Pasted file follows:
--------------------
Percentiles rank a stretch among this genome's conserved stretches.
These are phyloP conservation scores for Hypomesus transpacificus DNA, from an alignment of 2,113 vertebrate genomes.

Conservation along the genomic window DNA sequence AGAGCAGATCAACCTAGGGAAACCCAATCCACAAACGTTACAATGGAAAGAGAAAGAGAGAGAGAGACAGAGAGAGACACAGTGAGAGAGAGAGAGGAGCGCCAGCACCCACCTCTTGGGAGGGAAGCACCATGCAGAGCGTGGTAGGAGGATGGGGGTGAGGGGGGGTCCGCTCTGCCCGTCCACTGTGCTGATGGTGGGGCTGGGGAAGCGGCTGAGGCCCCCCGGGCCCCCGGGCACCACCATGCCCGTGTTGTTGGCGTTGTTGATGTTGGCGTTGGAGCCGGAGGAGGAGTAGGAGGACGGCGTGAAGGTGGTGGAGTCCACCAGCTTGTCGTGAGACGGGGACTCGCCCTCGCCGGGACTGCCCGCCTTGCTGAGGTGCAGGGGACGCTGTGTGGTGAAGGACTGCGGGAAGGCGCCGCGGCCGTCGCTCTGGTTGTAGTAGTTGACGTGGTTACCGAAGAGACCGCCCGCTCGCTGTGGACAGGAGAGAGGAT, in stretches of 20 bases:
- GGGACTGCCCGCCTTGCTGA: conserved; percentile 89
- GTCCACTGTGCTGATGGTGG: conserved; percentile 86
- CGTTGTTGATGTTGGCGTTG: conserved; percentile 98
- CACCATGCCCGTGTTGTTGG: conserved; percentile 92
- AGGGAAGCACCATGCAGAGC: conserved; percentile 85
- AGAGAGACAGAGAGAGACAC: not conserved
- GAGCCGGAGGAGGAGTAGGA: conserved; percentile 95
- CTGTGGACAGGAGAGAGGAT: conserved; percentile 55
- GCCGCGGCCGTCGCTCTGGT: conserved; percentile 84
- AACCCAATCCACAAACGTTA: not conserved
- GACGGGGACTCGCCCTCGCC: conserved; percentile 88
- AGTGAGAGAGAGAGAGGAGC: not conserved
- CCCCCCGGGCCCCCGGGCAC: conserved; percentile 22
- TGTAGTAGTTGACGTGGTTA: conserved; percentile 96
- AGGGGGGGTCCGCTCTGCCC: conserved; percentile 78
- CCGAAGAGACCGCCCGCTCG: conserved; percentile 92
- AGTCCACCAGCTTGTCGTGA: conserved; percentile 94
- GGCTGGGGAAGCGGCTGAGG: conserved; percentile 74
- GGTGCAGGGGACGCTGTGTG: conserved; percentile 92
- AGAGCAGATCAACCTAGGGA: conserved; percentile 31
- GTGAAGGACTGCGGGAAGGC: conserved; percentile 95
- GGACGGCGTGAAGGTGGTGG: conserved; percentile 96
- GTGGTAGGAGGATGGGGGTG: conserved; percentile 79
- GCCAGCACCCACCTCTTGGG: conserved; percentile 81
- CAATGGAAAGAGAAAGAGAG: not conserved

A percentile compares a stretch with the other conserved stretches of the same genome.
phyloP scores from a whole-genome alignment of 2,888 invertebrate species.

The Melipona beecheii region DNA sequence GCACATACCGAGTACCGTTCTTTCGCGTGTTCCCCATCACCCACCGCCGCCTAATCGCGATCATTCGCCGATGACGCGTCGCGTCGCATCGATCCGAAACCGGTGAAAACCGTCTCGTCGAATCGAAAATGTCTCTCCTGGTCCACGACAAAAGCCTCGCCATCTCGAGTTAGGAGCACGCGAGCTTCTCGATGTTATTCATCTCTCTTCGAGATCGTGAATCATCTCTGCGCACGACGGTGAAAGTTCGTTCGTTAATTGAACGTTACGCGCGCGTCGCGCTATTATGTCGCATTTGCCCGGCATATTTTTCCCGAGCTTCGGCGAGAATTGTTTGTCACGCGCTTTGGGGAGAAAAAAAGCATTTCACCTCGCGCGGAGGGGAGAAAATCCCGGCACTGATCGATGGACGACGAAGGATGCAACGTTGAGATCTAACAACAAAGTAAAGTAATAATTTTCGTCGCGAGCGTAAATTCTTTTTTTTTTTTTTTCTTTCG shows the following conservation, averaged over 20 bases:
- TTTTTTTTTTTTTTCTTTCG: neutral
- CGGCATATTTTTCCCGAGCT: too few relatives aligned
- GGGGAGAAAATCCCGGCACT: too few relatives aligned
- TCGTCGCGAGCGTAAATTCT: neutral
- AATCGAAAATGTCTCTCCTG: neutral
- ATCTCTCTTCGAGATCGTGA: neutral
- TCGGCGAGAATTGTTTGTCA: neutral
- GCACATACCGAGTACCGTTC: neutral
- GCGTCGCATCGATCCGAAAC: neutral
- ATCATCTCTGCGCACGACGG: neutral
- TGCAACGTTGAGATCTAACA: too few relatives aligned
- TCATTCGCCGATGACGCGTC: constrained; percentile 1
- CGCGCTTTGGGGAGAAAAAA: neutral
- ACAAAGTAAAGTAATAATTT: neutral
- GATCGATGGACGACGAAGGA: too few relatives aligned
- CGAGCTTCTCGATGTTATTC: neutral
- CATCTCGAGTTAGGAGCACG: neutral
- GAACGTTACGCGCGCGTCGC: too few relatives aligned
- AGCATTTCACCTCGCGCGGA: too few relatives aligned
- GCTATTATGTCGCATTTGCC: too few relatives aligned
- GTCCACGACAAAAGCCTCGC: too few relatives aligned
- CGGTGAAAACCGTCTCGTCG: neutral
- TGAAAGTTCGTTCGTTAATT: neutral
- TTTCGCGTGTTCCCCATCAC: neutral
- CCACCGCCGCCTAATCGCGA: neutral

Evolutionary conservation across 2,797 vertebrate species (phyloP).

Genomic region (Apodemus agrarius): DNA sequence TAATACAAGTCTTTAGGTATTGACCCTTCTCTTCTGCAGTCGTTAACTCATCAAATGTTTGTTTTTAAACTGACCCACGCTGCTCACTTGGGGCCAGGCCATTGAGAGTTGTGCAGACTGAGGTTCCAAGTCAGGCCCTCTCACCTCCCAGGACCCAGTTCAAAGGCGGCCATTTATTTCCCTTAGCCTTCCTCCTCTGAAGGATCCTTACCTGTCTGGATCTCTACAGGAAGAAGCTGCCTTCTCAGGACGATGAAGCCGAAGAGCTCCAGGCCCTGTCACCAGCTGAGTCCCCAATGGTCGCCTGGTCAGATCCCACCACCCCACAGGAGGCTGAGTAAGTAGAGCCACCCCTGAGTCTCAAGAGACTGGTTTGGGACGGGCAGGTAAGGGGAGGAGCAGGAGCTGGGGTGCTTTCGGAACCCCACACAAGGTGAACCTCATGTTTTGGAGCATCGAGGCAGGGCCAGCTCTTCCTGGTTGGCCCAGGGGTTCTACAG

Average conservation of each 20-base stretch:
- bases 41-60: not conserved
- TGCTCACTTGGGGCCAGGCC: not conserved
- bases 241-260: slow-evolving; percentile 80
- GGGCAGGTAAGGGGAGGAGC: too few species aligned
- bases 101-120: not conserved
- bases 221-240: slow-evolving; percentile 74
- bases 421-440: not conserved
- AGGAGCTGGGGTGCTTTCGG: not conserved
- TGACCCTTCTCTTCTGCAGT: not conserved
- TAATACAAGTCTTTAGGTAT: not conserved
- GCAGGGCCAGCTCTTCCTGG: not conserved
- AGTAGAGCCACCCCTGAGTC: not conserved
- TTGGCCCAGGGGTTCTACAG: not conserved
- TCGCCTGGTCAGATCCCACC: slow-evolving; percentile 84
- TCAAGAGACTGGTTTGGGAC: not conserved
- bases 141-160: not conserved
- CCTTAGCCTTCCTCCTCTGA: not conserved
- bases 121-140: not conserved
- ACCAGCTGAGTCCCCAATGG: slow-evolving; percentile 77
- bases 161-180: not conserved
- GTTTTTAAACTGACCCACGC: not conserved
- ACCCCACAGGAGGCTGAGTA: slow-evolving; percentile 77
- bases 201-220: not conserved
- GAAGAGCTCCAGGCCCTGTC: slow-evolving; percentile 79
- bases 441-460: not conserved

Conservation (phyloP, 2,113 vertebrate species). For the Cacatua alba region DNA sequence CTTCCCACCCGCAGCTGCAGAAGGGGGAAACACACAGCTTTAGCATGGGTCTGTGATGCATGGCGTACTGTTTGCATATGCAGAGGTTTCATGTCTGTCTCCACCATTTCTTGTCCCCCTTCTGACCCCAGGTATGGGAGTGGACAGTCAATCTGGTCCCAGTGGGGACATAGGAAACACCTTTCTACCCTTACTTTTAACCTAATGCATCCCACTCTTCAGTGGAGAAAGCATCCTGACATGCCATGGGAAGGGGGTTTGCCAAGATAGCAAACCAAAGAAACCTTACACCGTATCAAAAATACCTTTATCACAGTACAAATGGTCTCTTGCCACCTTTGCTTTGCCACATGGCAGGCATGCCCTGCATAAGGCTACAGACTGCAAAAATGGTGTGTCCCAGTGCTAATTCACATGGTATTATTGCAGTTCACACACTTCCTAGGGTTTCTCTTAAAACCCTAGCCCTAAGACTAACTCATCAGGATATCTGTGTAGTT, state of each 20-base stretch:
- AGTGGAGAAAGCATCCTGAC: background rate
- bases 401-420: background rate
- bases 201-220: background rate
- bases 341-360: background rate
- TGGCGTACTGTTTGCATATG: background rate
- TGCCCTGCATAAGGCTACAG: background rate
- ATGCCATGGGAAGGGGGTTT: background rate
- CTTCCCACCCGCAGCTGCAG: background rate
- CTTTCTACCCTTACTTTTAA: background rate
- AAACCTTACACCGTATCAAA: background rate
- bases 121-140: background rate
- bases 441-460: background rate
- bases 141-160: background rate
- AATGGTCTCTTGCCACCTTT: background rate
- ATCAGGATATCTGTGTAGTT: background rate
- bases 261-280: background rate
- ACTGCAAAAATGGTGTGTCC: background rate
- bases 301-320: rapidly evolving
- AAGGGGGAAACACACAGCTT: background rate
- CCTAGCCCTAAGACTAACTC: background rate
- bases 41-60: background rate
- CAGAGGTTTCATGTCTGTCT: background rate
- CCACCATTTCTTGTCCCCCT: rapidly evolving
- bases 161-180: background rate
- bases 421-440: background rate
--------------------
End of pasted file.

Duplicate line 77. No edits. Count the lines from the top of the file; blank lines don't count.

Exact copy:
- bases 121-140: not conserved